Presented without comment:

Outrageous Fortune paints a none-too-bright picture of the environment for new restaurants in America. Of principal concern are the economic challenges faced by restauranteurs and the lack of opportunity for making one’s living through cooking; the gap in support for mid-career chefs; the inauthentic professional relationship between restaurant owners and their landlords; and the creeping institutionalization of American cuisine that hamstrings true authentic cooking. There’s a lot of nostalgia for bygone eras and erstwhile heroes, from the Yankee Doodle to Bob Cobb, the likes of which (it’s implied) we’ll never see again. McDonald’s and the malls have ceded responsibility for new dish development altogether, we’re told; chefs complain that unconvention in form is brutally punished at the cash register, if it ever gets on the menu at all; how are chefs supposed to develop, the question is posed, if they don’t see their creations come to life?

The authors theorize that the community benefits from Star Trek conventions involve building a sense of community identity and trust through the creation of social bonds between participating members. […] The benefits of appreciating Trek mostly arise from social bonds among Trekkers created through same-group participation. The benefits from supporting the Trekker community are seen by the authors to be much more substantial, involving specific competencies developed in volunteers and board members from running conventions and fan fiction contests, and the collective efficacy made possible by bringing different groups together around a common interest and forming connections between them. McCarthy et al. go so far as to claim that this last activity can lead to greater capacity for collective action and, eventually, community revitalization.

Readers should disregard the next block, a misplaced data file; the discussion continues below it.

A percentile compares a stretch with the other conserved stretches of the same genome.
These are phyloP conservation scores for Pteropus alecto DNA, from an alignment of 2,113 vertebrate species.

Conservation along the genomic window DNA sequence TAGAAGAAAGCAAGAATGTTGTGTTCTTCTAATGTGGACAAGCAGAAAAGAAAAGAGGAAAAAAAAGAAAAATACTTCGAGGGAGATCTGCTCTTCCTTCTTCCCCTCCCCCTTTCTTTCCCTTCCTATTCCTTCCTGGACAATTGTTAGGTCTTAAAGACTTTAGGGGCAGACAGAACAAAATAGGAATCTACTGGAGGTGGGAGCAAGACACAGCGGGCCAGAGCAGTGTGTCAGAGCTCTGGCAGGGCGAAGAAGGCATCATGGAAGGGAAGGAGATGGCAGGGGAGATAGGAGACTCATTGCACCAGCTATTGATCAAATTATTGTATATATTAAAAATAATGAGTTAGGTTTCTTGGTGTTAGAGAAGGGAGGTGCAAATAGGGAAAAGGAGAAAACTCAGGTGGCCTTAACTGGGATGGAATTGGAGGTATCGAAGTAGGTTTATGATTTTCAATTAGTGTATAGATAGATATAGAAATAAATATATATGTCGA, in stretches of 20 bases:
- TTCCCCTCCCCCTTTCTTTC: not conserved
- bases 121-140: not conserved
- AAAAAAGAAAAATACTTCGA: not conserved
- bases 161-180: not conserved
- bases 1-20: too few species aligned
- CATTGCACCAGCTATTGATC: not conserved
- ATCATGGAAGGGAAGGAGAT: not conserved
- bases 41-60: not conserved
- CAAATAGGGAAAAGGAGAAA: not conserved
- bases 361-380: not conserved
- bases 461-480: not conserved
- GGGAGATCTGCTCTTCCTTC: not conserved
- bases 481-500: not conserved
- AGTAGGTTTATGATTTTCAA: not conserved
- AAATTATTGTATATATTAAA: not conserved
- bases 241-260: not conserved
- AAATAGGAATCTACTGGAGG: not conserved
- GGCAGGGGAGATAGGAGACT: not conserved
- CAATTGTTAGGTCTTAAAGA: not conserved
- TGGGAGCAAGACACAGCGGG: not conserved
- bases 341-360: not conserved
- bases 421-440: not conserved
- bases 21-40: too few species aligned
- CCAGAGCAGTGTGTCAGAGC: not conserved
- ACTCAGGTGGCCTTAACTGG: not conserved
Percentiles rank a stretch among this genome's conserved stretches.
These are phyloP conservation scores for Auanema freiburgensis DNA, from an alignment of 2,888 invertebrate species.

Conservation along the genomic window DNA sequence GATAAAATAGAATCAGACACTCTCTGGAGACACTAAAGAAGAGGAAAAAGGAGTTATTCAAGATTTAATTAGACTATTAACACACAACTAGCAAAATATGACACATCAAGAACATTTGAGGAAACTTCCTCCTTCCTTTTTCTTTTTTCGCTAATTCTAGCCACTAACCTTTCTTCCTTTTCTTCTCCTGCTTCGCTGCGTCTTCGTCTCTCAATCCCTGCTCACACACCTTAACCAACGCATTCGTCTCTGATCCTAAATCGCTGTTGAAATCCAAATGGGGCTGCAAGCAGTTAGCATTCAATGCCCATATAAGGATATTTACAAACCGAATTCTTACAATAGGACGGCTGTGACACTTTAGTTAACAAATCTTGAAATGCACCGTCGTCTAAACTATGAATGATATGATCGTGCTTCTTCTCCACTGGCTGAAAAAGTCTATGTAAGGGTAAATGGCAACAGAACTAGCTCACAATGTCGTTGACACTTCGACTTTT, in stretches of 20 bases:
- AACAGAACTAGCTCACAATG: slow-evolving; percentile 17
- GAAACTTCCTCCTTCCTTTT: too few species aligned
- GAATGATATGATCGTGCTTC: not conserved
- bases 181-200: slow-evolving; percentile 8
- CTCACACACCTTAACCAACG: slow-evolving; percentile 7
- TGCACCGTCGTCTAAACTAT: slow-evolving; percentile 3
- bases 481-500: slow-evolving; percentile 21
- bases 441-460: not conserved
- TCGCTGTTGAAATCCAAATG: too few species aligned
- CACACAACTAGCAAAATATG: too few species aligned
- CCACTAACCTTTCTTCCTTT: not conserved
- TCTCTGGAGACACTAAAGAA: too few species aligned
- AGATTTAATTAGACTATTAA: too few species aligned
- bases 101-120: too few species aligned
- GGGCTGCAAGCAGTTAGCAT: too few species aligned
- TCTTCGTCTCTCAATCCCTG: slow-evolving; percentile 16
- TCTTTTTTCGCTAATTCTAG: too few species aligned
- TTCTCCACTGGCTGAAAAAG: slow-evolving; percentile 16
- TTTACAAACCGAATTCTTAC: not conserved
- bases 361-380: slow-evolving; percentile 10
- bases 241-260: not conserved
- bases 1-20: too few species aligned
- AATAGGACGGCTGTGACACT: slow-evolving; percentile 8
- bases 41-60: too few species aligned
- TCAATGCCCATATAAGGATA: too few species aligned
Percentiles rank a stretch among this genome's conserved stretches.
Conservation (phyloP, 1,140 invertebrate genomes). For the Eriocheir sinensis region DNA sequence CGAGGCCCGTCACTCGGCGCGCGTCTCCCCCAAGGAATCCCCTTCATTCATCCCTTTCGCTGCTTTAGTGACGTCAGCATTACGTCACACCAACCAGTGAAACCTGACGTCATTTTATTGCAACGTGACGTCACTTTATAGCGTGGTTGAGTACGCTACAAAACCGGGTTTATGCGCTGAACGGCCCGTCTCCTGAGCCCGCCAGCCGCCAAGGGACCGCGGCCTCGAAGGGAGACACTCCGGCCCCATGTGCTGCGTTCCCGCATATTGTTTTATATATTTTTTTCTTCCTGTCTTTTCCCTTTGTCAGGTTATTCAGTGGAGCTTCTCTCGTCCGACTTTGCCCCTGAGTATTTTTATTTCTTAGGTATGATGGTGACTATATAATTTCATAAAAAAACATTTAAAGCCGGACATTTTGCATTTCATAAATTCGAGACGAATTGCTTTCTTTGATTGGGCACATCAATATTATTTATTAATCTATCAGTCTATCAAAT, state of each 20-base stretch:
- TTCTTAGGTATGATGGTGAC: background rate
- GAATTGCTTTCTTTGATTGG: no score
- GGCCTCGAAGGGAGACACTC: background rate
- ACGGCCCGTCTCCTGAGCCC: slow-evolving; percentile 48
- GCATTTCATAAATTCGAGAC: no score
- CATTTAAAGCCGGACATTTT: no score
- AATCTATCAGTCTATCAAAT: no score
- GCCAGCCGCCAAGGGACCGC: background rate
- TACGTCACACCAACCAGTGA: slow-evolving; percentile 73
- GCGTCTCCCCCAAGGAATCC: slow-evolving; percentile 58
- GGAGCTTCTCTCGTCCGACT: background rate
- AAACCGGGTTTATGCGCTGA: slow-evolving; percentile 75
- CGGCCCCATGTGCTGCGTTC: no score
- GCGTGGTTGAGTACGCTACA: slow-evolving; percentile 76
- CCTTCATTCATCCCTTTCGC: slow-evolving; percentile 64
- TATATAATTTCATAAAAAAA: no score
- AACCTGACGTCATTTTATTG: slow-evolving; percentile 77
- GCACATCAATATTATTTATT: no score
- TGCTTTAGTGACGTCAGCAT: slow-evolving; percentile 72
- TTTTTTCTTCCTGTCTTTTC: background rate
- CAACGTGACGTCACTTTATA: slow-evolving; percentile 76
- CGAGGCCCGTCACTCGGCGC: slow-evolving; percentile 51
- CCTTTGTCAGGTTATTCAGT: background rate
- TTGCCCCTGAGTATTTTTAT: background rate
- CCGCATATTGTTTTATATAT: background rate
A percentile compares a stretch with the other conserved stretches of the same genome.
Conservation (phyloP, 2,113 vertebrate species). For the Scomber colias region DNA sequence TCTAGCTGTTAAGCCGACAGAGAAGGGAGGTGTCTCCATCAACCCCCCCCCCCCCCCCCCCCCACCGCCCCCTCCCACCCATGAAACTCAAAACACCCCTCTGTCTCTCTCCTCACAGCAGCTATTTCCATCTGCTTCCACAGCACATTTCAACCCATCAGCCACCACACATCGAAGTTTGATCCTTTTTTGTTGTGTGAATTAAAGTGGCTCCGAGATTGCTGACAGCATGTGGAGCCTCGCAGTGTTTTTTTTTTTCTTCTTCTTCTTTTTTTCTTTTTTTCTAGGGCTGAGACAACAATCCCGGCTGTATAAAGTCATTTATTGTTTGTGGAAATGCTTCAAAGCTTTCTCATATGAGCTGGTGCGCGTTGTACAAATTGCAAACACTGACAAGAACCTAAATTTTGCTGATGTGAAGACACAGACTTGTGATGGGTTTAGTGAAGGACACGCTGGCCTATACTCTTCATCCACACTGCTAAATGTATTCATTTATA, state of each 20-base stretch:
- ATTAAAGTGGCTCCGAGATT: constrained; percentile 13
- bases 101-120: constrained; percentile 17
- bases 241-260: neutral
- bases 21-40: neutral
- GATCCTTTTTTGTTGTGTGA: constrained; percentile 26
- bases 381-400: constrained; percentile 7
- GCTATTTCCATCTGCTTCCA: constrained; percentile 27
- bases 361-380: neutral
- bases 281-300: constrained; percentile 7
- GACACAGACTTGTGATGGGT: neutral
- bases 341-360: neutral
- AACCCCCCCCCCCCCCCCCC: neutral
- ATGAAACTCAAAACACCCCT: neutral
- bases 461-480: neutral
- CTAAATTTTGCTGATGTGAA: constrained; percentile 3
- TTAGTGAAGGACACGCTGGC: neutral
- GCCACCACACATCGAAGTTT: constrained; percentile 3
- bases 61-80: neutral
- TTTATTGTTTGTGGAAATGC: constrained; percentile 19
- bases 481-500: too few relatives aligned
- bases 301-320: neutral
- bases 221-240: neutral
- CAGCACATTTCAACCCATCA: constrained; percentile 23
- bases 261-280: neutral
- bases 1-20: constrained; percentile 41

Hence we have the recent onslaught of studies, retreats, and conversations this month focused on finding new ways to communicate the value of religion to the majority of our fellow citizens who don’t experience it every day. […] Hosted by Saddleback Church and facilitated by Rick Warren, the retreat (as much as a choir sanctuary can be called a retreat) set out an ambitious goal: specifically, pondering what it would take to make Jesus an “integral part of life for all Californians.” […] Our gathering struck me as a most curious sort of phenomenon: here we were, representatives of churches, fretting about how to change our ways to serve this mysterious “other” who is not coming to our services, not joining our congregations, and seemingly indifferent to whether our institutions thrive or die on the vine. Several participants in the room made this point repeatedly: that until we can have an honest conversation with these people who in some fundamental way(s) are very different from us, it’s going to be very hard to know what (if anything) we can do for them. […] What I like about the Jesus Ripple Effect study from the Save Your Soul Fund, then, is that it’s not just an opinion piece about how better to reframe Christianity: it’s the product of a gigantic meta-conversation with hundreds of Cincinnati-area residents, many of whom, importantly, have no meaningful interaction with their local place of worship. This is by no means the first study to talk about religion with members of the general population, but it’s part of a fairly narrow set of literature I’ve seen that involves rich, qualitative conversations with non-spiritual people about what Christianity could and does mean to them. Save Your Soul Fund claims that the study is the first to employ “framing science,” a concept from public policy, in service of the Lord: working with the assumption that all of us carry around certain frameworks and associations that are a kind of cultural shorthand and that we use to analyze information.

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